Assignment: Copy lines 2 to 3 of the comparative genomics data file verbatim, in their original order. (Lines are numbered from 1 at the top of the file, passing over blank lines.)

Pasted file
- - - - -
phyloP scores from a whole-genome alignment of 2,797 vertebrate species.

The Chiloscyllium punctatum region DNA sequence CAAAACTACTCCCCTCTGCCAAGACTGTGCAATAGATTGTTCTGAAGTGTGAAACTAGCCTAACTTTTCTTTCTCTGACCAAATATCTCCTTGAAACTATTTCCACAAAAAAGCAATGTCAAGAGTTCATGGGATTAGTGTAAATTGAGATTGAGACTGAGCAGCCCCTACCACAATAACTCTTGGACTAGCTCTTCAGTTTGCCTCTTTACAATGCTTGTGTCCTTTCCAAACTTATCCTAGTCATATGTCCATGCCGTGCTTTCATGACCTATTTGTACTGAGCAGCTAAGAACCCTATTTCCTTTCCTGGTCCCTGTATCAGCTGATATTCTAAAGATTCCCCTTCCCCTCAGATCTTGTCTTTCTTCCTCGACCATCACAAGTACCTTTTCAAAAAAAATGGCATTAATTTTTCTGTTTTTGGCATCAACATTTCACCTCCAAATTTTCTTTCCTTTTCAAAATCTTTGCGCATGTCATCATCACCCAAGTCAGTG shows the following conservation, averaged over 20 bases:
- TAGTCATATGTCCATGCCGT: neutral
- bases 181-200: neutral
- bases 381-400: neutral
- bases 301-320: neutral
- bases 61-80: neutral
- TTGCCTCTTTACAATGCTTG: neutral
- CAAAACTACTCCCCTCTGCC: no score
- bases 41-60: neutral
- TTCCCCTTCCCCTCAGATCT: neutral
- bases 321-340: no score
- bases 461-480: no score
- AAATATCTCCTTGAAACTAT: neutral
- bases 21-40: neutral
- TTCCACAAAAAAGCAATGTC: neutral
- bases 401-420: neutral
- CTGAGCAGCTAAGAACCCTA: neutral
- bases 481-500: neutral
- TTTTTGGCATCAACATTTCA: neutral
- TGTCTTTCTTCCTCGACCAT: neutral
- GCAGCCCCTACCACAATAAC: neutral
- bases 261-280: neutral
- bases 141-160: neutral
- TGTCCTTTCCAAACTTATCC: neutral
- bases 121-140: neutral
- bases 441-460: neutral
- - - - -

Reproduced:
The Chiloscyllium punctatum region DNA sequence CAAAACTACTCCCCTCTGCCAAGACTGTGCAATAGATTGTTCTGAAGTGTGAAACTAGCCTAACTTTTCTTTCTCTGACCAAATATCTCCTTGAAACTATTTCCACAAAAAAGCAATGTCAAGAGTTCATGGGATTAGTGTAAATTGAGATTGAGACTGAGCAGCCCCTACCACAATAACTCTTGGACTAGCTCTTCAGTTTGCCTCTTTACAATGCTTGTGTCCTTTCCAAACTTATCCTAGTCATATGTCCATGCCGTGCTTTCATGACCTATTTGTACTGAGCAGCTAAGAACCCTATTTCCTTTCCTGGTCCCTGTATCAGCTGATATTCTAAAGATTCCCCTTCCCCTCAGATCTTGTCTTTCTTCCTCGACCATCACAAGTACCTTTTCAAAAAAAATGGCATTAATTTTTCTGTTTTTGGCATCAACATTTCACCTCCAAATTTTCTTTCCTTTTCAAAATCTTTGCGCATGTCATCATCACCCAAGTCAGTG shows the following conservation, averaged over 20 bases:
- TAGTCATATGTCCATGCCGT: neutral